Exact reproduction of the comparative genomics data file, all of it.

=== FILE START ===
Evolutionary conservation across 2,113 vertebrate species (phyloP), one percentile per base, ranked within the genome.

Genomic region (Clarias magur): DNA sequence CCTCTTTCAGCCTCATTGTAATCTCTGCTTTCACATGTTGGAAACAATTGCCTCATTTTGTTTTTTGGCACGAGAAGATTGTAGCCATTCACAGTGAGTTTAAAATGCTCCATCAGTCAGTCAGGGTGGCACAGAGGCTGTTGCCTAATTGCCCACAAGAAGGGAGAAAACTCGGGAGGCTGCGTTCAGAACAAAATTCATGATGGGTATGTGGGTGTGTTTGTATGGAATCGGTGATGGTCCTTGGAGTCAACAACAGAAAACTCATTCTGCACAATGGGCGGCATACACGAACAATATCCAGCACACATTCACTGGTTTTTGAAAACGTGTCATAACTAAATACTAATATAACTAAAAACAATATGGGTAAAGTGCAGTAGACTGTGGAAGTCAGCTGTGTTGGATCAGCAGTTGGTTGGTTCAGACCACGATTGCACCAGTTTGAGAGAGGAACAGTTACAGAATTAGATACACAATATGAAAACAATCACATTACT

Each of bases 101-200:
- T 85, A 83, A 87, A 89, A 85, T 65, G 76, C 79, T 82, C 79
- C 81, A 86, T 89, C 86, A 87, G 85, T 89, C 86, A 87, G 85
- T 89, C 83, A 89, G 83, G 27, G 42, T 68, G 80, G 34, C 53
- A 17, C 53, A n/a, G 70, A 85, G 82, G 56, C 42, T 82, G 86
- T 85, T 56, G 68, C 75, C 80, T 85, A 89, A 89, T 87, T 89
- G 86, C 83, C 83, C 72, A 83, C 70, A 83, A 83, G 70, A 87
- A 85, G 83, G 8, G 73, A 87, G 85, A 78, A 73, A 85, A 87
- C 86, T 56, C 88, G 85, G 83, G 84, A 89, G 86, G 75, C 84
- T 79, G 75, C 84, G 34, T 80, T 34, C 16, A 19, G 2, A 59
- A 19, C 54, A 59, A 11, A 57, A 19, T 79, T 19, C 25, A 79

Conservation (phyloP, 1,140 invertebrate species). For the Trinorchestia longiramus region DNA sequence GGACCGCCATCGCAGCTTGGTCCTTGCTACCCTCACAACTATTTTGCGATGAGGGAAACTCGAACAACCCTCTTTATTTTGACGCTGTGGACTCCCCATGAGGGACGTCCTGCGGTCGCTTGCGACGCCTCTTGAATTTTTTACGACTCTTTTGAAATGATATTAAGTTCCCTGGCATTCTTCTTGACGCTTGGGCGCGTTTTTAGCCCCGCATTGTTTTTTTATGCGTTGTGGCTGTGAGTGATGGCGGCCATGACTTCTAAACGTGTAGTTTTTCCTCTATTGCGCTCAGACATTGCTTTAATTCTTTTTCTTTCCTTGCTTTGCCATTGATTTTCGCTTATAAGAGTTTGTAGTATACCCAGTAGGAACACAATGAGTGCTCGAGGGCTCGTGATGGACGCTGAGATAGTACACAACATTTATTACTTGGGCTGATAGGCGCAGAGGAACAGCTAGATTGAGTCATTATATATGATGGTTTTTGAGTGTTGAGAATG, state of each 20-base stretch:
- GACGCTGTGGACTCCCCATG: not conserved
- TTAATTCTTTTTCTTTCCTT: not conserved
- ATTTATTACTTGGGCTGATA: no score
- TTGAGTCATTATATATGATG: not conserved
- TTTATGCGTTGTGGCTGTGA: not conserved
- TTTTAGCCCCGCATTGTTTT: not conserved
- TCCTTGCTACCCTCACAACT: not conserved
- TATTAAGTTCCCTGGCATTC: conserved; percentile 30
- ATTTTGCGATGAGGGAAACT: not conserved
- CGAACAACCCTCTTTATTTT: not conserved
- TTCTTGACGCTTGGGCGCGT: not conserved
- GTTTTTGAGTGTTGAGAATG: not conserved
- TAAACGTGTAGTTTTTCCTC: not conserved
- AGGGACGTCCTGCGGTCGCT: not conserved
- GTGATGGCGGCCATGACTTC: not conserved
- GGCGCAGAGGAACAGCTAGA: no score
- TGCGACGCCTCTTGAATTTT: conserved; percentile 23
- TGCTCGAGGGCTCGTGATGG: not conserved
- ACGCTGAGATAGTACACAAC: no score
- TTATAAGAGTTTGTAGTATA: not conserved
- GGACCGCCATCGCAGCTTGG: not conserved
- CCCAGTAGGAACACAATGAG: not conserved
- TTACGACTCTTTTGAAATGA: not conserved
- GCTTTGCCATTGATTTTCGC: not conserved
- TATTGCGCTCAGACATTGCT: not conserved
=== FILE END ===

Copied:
Evolutionary conservation across 2,113 vertebrate species (phyloP), one percentile per base, ranked within the genome.

Genomic region (Clarias magur): DNA sequence CCTCTTTCAGCCTCATTGTAATCTCTGCTTTCACATGTTGGAAACAATTGCCTCATTTTGTTTTTTGGCACGAGAAGATTGTAGCCATTCACAGTGAGTTTAAAATGCTCCATCAGTCAGTCAGGGTGGCACAGAGGCTGTTGCCTAATTGCCCACAAGAAGGGAGAAAACTCGGGAGGCTGCGTTCAGAACAAAATTCATGATGGGTATGTGGGTGTGTTTGTATGGAATCGGTGATGGTCCTTGGAGTCAACAACAGAAAACTCATTCTGCACAATGGGCGGCATACACGAACAATATCCAGCACACATTCACTGGTTTTTGAAAACGTGTCATAACTAAATACTAATATAACTAAAAACAATATGGGTAAAGTGCAGTAGACTGTGGAAGTCAGCTGTGTTGGATCAGCAGTTGGTTGGTTCAGACCACGATTGCACCAGTTTGAGAGAGGAACAGTTACAGAATTAGATACACAATATGAAAACAATCACATTACT

Each of bases 101-200:
- T 85, A 83, A 87, A 89, A 85, T 65, G 76, C 79, T 82, C 79
- C 81, A 86, T 89, C 86, A 87, G 85, T 89, C 86, A 87, G 85
- T 89, C 83, A 89, G 83, G 27, G 42, T 68, G 80, G 34, C 53
- A 17, C 53, A n/a, G 70, A 85, G 82, G 56, C 42, T 82, G 86
- T 85, T 56, G 68, C 75, C 80, T 85, A 89, A 89, T 87, T 89
- G 86, C 83, C 83, C 72, A 83, C 70, A 83, A 83, G 70, A 87
- A 85, G 83, G 8, G 73, A 87, G 85, A 78, A 73, A 85, A 87
- C 86, T 56, C 88, G 85, G 83, G 84, A 89, G 86, G 75, C 84
- T 79, G 75, C 84, G 34, T 80, T 34, C 16, A 19, G 2, A 59
- A 19, C 54, A 59, A 11, A 57, A 19, T 79, T 19, C 25, A 79

Conservation (phyloP, 1,140 invertebrate species). For the Trinorchestia longiramus region DNA sequence GGACCGCCATCGCAGCTTGGTCCTTGCTACCCTCACAACTATTTTGCGATGAGGGAAACTCGAACAACCCTCTTTATTTTGACGCTGTGGACTCCCCATGAGGGACGTCCTGCGGTCGCTTGCGACGCCTCTTGAATTTTTTACGACTCTTTTGAAATGATATTAAGTTCCCTGGCATTCTTCTTGACGCTTGGGCGCGTTTTTAGCCCCGCATTGTTTTTTTATGCGTTGTGGCTGTGAGTGATGGCGGCCATGACTTCTAAACGTGTAGTTTTTCCTCTATTGCGCTCAGACATTGCTTTAATTCTTTTTCTTTCCTTGCTTTGCCATTGATTTTCGCTTATAAGAGTTTGTAGTATACCCAGTAGGAACACAATGAGTGCTCGAGGGCTCGTGATGGACGCTGAGATAGTACACAACATTTATTACTTGGGCTGATAGGCGCAGAGGAACAGCTAGATTGAGTCATTATATATGATGGTTTTTGAGTGTTGAGAATG, state of each 20-base stretch:
- GACGCTGTGGACTCCCCATG: not conserved
- TTAATTCTTTTTCTTTCCTT: not conserved
- ATTTATTACTTGGGCTGATA: no score
- TTGAGTCATTATATATGATG: not conserved
- TTTATGCGTTGTGGCTGTGA: not conserved
- TTTTAGCCCCGCATTGTTTT: not conserved
- TCCTTGCTACCCTCACAACT: not conserved
- TATTAAGTTCCCTGGCATTC: conserved; percentile 30
- ATTTTGCGATGAGGGAAACT: not conserved
- CGAACAACCCTCTTTATTTT: not conserved
- TTCTTGACGCTTGGGCGCGT: not conserved
- GTTTTTGAGTGTTGAGAATG: not conserved
- TAAACGTGTAGTTTTTCCTC: not conserved
- AGGGACGTCCTGCGGTCGCT: not conserved
- GTGATGGCGGCCATGACTTC: not conserved
- GGCGCAGAGGAACAGCTAGA: no score
- TGCGACGCCTCTTGAATTTT: conserved; percentile 23
- TGCTCGAGGGCTCGTGATGG: not conserved
- ACGCTGAGATAGTACACAAC: no score
- TTATAAGAGTTTGTAGTATA: not conserved
- GGACCGCCATCGCAGCTTGG: not conserved
- CCCAGTAGGAACACAATGAG: not conserved
- TTACGACTCTTTTGAAATGA: not conserved
- GCTTTGCCATTGATTTTCGC: not conserved
- TATTGCGCTCAGACATTGCT: not conserved